The stubborn rump of the foot and mouth outbreak will only be eradicated by maintaining the strictest disease control precautions to the very end, NFU President Ben Gill said yesterday.

The warm weather of the next few months - which helps to kill the virus - provides the best chance yet to stamp it out once and for all, he said.

Mr Gill was speaking at the launch of the Stop the Spread campaign to blitz the disease by Food and Farming Minister Lord Whitty and Animal Health Minister Elliot Morley of the Department of Environment, Food and Rural Affairs.

The campaign will involve sending a video and leaflet setting out the best ways of beating the disease to more than 90,000 livestock farmers in England.

Industry organisations like animal feed firms and dairy companies, vets and MPs will also be enlisted to spread the message that everyone in at risk areas must keep up disease control measures.

Mr Gill said: "We have to take advantage of the summer to give this virus nowhere to hide. The tail of the disease is proving very stubborn but if we cannot get it beaten by the autumn then we will be in serious trouble.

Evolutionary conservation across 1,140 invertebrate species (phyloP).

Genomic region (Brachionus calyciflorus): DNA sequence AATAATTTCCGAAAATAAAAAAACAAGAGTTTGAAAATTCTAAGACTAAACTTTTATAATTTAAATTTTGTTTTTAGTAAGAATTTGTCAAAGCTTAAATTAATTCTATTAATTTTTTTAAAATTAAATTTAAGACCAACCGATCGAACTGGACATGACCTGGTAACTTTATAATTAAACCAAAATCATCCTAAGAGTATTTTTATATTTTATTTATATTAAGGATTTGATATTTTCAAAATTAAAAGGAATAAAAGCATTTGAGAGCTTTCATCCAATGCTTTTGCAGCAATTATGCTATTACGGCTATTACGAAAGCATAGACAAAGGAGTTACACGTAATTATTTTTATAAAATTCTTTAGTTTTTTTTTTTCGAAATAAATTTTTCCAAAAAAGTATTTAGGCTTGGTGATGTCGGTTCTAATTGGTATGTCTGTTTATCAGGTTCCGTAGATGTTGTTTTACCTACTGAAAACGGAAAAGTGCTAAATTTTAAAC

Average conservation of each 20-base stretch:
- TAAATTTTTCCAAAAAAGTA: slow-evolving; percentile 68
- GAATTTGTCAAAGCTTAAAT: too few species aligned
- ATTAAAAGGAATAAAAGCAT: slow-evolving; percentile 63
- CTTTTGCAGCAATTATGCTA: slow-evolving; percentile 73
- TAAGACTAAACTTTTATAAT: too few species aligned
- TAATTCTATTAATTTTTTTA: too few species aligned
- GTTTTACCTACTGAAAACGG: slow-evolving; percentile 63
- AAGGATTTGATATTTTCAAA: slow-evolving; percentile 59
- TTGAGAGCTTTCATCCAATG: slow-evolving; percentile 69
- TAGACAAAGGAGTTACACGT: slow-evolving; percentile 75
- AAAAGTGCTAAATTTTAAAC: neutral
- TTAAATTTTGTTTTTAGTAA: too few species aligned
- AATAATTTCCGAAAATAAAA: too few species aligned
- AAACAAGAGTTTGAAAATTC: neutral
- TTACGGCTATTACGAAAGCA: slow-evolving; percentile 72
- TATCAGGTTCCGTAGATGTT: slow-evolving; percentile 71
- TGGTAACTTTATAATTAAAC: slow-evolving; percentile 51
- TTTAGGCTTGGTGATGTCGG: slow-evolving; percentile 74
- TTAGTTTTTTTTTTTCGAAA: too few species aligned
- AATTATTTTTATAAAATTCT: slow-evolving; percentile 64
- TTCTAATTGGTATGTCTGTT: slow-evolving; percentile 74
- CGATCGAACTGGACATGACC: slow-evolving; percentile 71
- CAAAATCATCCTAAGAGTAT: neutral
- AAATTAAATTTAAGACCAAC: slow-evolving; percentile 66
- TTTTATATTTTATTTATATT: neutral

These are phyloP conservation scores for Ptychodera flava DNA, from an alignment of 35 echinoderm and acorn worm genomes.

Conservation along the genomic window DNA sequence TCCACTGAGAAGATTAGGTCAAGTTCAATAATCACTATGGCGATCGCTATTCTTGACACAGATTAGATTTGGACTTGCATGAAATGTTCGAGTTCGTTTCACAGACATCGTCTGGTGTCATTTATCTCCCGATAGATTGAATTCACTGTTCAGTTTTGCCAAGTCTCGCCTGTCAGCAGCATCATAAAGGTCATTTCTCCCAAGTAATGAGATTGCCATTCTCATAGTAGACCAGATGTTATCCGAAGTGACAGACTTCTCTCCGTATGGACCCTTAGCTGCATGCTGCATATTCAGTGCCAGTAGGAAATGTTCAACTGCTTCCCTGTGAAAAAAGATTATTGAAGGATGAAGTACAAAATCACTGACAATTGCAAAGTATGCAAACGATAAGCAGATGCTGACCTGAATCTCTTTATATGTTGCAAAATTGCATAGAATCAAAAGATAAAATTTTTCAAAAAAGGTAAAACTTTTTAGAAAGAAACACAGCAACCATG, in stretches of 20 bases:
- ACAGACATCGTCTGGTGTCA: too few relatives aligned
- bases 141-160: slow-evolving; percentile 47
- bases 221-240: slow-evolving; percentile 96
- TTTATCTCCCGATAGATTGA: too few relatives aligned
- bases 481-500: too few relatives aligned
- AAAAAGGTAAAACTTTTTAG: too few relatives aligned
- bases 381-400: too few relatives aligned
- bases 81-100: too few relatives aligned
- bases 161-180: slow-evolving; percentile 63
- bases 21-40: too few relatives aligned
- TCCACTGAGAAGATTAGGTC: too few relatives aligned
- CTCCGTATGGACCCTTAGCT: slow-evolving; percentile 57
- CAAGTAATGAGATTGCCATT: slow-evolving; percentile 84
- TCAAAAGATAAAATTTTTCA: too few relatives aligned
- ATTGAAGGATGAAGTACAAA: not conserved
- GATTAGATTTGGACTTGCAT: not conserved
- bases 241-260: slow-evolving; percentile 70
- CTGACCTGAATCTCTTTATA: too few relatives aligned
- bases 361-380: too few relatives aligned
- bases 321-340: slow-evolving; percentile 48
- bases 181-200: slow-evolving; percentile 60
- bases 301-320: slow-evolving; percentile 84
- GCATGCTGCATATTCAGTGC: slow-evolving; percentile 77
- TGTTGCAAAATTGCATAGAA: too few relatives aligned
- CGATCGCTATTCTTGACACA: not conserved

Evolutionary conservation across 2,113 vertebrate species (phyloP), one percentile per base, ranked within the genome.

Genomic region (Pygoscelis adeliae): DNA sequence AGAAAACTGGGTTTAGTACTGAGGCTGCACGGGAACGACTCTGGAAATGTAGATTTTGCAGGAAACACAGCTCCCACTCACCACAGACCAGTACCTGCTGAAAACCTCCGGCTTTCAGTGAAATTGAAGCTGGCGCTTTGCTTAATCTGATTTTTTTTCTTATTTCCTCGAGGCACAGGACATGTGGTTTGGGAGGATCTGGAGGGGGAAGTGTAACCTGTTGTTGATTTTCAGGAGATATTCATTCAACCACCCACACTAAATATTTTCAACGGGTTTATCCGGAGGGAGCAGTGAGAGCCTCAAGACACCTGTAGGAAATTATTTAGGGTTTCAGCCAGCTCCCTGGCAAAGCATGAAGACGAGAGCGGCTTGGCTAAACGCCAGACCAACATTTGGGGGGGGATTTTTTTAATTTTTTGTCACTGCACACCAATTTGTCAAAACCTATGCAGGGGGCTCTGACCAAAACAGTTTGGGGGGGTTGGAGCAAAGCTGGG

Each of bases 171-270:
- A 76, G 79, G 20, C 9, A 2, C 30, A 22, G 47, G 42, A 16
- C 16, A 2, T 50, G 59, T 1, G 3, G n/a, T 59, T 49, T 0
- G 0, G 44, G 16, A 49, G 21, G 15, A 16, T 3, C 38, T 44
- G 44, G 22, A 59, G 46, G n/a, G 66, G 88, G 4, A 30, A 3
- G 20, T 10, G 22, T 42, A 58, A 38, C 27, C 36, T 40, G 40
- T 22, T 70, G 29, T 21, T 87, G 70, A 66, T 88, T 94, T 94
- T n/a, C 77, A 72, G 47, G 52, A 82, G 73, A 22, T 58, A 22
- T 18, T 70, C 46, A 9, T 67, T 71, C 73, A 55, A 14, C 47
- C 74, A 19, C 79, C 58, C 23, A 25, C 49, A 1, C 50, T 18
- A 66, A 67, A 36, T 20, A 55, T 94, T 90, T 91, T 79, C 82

"There is simply no other way to stop it spreading than for everyone - from farmers themselves to the postmen who deliver their mail - to keep up their guard.

"The points on this video may seem obvious but after so many months of maintaining this tortuous regime we all need to be reminded of how effective the most simple measures can be."

Several key points are pressed home in the video including the need to:

  • Keep cattle and sheep separate.
  • Keep all vehicles off land used by livestock.
  • Clean and disinfect all vehicles - and people - that come onto the farm.
  • Only help out on neighbouring farms if absolutely essential. 

Although every effort has been made to ensure the accuracy of the information provided in this document, the NFU cannot accept liability for errors and omissions.  This information should not be regarded as constituting legal advice, and should therefore not be relied upon as such.  NFU©